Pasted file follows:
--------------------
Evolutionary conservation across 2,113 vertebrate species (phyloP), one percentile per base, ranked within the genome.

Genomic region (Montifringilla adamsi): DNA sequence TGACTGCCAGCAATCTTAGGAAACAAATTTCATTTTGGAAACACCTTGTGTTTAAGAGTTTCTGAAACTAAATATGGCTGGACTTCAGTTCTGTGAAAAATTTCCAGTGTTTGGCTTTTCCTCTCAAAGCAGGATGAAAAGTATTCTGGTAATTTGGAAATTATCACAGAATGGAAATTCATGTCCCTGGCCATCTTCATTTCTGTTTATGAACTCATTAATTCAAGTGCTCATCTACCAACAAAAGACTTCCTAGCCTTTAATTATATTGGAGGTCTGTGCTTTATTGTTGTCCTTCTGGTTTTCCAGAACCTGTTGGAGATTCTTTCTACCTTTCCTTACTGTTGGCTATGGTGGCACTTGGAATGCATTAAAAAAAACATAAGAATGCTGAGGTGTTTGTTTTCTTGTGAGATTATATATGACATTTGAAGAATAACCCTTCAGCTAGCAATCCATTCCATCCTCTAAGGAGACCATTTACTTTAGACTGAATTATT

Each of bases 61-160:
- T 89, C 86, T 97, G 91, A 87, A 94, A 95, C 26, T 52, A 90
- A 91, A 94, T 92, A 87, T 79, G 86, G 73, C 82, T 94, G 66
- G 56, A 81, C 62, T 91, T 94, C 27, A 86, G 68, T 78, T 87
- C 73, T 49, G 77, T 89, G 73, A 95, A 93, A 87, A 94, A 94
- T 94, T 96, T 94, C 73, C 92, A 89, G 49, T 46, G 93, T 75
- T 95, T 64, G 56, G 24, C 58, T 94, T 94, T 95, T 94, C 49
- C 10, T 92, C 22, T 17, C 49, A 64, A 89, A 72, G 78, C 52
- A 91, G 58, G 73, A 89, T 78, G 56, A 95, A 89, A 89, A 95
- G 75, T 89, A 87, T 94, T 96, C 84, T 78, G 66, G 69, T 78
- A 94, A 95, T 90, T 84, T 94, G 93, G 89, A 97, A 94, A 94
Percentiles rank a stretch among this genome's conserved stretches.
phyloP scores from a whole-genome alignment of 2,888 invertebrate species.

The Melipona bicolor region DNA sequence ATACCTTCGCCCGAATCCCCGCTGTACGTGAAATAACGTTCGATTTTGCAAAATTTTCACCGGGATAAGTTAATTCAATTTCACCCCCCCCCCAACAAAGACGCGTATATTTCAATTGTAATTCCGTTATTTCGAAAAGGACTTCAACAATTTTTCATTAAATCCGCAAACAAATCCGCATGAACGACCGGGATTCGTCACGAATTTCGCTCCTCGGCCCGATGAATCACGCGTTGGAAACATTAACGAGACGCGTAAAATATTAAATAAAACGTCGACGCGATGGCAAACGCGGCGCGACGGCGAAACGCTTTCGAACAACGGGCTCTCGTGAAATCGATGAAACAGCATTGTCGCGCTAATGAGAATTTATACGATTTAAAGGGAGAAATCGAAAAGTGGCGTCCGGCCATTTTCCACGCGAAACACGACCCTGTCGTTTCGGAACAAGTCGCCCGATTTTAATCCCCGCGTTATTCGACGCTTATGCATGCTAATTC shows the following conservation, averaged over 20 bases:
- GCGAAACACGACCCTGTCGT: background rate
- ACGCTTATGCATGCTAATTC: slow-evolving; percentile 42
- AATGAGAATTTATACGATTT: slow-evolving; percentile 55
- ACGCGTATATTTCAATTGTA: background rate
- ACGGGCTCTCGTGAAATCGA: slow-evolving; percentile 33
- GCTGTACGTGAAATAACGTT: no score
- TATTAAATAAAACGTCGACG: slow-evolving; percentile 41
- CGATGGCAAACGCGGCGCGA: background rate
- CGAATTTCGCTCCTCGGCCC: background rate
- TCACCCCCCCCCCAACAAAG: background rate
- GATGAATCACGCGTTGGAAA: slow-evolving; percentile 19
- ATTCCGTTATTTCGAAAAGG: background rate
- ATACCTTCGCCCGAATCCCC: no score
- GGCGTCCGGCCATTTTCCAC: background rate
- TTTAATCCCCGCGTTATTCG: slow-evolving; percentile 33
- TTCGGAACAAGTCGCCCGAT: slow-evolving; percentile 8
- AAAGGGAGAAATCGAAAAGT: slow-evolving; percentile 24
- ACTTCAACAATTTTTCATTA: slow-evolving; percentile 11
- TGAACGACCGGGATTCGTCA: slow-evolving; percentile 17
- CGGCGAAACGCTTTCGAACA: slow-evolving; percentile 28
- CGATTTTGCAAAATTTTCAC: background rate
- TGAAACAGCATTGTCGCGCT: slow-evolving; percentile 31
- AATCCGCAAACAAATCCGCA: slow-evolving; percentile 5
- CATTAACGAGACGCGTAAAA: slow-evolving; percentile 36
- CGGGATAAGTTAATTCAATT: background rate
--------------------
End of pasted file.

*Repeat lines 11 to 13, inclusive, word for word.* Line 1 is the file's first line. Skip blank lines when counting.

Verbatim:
- A 91, G 58, G 73, A 89, T 78, G 56, A 95, A 89, A 89, A 95
- G 75, T 89, A 87, T 94, T 96, C 84, T 78, G 66, G 69, T 78
- A 94, A 95, T 90, T 84, T 94, G 93, G 89, A 97, A 94, A 94